Brain Pickings

Posts Tagged ‘animation’

15 DECEMBER, 2011

Viewers Like You: Edward Gorey’s Animated Intro for PBS’s Mystery

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Lessons in giving from the master of the macabre.

I have a well-documented soft spot for legendary mid-century illustrator Edward Gorey, whose stories about mischievous children and curious creatures influenced generations of creators as diverse as Nine Inch Nails and Tim Burton, and who even eleven years after his death managed to delight us with one of the best children’s books of 2011. But what catapulted Gorey into cultural cachet were his animated introductions for the PBS show Mystery! in 1980 — an absolute micro-treat of Goreyesque grim whimsy.

As a regular supporter of public media (and myself the proprietor of what’s essentially a donation-based public service), I’m particularly delighted by Gorey’s refreshing take on the familiar “viewers like you” message — easily the most charming way to ask for a donation.

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01 DECEMBER, 2011

Lovely Stop-Motion Book Trailers for Stiefvater’s Fantasy Trilogy

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Cut-paper werewolves and newspaper fairies, oh my.

Even though I hardly read fiction, I’m a notorious lover of book trailers, so I found myself mesmerized by these three stop-motion gems for Maggie Stiefvater’s Wolves of Mercy Hall fantasy trilogy — Shiver, Linger, and Forever. The most striking part? Stiefvater did the art and the animation and the music herself — I bow.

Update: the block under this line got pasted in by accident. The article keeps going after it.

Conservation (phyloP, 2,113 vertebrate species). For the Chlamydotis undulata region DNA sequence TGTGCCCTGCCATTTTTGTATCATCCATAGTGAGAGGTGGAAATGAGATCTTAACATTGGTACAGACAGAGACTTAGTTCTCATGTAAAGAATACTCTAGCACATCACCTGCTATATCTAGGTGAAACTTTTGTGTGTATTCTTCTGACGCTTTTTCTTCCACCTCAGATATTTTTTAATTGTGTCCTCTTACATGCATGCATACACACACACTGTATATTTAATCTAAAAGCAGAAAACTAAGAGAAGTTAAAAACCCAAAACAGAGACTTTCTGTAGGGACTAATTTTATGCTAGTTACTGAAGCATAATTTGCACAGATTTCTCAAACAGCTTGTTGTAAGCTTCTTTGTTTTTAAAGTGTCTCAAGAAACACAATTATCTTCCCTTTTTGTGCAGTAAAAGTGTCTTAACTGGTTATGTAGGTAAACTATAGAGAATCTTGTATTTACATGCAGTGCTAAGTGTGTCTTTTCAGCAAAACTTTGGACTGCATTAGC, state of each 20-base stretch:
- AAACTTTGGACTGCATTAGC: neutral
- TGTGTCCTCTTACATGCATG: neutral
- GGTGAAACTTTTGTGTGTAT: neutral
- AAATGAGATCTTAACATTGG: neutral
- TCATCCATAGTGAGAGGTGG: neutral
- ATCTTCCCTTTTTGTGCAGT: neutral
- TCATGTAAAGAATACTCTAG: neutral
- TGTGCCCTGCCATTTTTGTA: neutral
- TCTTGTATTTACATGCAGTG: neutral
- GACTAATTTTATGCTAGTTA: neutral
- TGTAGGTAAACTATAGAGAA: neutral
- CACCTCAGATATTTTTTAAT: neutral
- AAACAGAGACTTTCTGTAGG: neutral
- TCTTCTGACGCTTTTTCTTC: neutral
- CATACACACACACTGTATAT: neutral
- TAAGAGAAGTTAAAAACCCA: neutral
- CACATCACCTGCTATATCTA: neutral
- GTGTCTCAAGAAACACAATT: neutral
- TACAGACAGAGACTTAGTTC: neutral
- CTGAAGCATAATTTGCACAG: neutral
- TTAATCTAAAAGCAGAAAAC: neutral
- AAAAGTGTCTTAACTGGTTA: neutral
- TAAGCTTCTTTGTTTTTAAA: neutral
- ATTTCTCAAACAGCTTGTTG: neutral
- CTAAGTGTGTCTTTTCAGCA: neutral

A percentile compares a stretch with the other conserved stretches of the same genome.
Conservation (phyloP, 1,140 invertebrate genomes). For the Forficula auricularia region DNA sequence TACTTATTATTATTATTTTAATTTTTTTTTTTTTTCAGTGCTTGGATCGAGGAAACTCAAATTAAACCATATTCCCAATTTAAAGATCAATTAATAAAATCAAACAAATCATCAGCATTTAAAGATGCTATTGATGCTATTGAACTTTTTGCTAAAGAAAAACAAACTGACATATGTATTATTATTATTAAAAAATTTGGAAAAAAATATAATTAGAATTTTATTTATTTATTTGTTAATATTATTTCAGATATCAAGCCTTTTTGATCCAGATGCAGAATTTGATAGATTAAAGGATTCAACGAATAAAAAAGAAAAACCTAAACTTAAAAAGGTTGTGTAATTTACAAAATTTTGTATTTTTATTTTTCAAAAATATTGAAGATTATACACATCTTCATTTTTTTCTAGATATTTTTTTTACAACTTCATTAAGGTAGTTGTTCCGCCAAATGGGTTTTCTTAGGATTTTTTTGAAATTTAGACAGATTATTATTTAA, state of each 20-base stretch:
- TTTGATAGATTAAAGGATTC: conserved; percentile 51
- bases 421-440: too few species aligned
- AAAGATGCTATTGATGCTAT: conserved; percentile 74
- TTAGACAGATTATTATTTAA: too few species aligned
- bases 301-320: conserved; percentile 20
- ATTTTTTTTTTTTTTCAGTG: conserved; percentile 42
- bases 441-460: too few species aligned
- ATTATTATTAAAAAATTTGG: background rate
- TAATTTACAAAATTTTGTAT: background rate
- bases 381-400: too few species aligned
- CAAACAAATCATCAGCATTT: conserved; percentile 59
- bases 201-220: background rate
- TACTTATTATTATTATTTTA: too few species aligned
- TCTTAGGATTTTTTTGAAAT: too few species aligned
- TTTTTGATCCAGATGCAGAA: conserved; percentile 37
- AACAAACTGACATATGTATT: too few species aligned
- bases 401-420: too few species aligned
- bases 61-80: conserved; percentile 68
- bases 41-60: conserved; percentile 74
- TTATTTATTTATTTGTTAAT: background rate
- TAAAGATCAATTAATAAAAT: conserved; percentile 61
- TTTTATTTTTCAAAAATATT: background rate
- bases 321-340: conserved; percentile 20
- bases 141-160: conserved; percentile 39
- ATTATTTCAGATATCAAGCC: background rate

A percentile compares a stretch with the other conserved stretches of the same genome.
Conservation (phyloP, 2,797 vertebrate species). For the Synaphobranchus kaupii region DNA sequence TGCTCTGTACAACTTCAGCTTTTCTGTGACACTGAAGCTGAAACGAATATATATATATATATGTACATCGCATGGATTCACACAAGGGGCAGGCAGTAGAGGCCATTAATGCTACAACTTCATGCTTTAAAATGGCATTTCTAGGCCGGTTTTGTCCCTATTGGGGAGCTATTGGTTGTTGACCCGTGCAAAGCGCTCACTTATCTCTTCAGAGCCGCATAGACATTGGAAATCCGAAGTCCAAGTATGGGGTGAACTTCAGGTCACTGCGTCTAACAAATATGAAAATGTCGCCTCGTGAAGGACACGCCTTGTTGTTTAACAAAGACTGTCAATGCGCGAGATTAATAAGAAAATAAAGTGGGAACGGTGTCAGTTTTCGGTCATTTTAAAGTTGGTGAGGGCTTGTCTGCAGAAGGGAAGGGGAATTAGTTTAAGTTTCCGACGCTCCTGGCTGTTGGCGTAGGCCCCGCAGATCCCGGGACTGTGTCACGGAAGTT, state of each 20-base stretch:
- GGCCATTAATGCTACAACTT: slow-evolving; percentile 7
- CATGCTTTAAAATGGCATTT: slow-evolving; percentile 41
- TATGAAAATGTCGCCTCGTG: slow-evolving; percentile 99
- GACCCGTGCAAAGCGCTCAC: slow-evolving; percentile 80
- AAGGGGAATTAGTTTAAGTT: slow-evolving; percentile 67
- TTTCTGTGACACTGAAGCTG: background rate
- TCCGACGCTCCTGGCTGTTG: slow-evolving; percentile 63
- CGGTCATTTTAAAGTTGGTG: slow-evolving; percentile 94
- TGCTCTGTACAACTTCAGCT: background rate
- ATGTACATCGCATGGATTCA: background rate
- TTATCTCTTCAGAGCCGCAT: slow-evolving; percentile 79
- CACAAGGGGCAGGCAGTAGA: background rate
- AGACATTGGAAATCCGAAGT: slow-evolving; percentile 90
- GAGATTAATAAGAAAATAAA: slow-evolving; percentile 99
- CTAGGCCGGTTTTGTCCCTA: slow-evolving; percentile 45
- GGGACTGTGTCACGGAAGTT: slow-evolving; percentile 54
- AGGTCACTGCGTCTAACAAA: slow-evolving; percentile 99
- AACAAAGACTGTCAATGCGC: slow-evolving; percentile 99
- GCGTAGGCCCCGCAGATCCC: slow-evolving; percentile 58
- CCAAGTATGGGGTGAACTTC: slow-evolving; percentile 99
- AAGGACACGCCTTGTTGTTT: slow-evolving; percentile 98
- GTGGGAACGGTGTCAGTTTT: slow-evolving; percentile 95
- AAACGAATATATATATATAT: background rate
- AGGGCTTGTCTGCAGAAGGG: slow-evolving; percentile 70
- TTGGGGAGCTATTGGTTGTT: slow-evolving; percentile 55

(It’s also interesting to observe how much better both the technology and the animation technique have become between 2009, when Stiefvater made the first trailer, and the 2011 release of the last one.)

And for the ultimate in book trailer artistry, don’t miss Kirstin Butler’s selection of the 7 finest book trailers of recent years.

via Ebook Apothecary

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01 DECEMBER, 2011

Spiderman-Like Folk Hero Taunts the Nazis in 1945 Czech Animation

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What a mischievous chimney sweep has to do with tricking Hitler out of power.

To those of us who grew up in Eastern Europe, Czech puppet maker, illustrator, and animator Jirí Trnka (1912-1969) is best-known for his illustrations of the fairy tales of Hans Christian Andersen and the Brothers Grimm (recently included in Taschen’s epic volume collecting the best illustrations from 130 years of the Brothers Grimm). In fact, he came of age as a children’s book artist during World War II, when he illustrated books for children and eventually started dabbling in animation. In 1945, just as the war was winding down, he began working on Perak a SS (The Springer and the SS Men, or Springman and the SS, or The Jumper and the Men of the SS) — an animated anti-Nazi film, based on a WWII urban legend about a mischievous chimney-sweep-turned-superhero who taunts the Nazis, reminiscent in both appearance and action of an early Spiderman.

Trnka went on to have a prolific career in experimental animation, creating some astounding and brilliantly innovative, not only for their time but also by today’s standards, puppet films.

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